For those who fall out of housing, a steep climb back
Living in their encampment on Main Street, Niecy and Dion find themselves back where they started.
As fortunate as they had been to be housed, previous habits and old behaviors undermined their ability to hold on to their apartments.
Experts place them in a small minority: About 5% of homeless people fail to make it through a year in supportive housing.
Their inability to hold on to their apartments places them back in the pool of 59,000 people who live in Los Angeles County without a permanent home. Niecy and Dion receive no special consideration, although they do have a slight advantage.
Their histories are recorded in the county’s homeless database, which is often the first step to securing a housing voucher. Depending on the kind of voucher that had gotten them into housing initially, some will continue to be seen by a case manager who will help them find another apartment.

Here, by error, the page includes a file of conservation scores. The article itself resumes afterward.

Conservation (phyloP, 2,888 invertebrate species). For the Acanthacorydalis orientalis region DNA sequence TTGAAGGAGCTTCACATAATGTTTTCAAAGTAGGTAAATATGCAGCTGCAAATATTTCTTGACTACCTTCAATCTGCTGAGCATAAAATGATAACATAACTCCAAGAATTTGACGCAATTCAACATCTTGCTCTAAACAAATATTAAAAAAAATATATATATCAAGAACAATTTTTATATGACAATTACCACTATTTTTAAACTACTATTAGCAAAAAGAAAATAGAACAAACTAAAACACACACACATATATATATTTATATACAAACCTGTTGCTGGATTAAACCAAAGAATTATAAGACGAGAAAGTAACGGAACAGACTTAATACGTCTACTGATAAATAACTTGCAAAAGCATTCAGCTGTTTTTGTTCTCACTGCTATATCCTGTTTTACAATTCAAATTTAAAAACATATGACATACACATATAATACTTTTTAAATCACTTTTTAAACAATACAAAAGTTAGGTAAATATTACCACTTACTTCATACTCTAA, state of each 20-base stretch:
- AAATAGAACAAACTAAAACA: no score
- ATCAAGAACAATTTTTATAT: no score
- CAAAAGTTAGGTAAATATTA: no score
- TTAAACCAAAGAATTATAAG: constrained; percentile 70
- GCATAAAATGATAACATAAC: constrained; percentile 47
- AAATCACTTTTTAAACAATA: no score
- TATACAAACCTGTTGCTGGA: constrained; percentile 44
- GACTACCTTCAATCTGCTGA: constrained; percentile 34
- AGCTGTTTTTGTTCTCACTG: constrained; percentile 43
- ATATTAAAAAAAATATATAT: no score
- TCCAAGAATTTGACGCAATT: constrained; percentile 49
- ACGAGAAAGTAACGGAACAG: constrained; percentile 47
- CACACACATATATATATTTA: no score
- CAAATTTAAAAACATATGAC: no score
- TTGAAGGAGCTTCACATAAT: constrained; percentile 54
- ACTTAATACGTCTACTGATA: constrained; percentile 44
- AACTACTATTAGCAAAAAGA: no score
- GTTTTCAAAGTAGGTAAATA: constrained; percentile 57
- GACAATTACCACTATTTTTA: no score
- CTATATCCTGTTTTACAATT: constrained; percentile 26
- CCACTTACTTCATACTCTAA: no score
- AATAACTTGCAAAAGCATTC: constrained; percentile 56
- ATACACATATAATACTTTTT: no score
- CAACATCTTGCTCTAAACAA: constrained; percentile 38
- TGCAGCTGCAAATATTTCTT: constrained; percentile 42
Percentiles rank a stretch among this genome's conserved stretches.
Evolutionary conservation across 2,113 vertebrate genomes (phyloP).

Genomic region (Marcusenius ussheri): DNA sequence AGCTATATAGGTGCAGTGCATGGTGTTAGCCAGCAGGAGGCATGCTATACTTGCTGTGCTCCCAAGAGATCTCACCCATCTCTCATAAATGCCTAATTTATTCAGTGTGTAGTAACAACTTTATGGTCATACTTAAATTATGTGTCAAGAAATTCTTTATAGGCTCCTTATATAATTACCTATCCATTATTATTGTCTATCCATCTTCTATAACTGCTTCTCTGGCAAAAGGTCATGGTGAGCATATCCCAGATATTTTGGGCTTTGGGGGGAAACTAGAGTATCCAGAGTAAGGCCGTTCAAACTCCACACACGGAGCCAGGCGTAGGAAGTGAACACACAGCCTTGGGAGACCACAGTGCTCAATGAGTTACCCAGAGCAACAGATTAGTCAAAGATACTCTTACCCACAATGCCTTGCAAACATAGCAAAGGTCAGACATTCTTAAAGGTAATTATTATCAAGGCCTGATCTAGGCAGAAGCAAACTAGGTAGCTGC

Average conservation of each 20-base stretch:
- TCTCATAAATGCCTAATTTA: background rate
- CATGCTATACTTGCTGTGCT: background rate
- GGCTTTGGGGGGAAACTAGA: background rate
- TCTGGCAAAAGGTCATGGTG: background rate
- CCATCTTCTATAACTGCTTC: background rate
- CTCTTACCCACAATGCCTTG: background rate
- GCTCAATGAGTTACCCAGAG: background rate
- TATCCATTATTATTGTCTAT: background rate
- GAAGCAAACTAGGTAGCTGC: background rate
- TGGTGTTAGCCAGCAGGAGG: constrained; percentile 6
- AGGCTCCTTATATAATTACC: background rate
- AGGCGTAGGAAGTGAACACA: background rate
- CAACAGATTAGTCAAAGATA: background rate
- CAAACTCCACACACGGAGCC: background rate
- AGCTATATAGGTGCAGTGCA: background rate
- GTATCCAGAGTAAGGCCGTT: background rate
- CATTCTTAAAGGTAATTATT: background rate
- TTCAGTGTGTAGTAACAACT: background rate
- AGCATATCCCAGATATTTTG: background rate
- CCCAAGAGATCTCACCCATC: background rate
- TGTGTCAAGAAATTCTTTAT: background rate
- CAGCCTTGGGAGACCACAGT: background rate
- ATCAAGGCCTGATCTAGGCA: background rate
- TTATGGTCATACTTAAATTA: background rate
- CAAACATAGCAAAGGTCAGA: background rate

Before that can happen, though, they need to keep their documentation up to date and participate in a new round of interviews with housing agencies.
To help them remain committed and engaged in the process, their case managers provide them with services that helped them the first time around, including:
— Transportation and/or bus passes so they can get to their appointments on time.
— Funding and special trips so they can get documentation (driver’s licenses, Social Security cards).
— Guidance through interviews and paperwork.
— Clothing, food and hygiene kits.
— Counseling sessions to maintain self-esteem and develop daily coping skills.
Experts emphasize that all of this takes commitment and tenacity, supported by a degree of hope. Nearly 1,200 units of supportive housing are scheduled to open in Los Angeles County in 2020.
The perils of parenting through a pandemic
What’s going on with school? What do kids need? Get 8 to 3, a newsletter dedicated to the questions that keep California families up at night.
You may occasionally receive promotional content from the Los Angeles Times.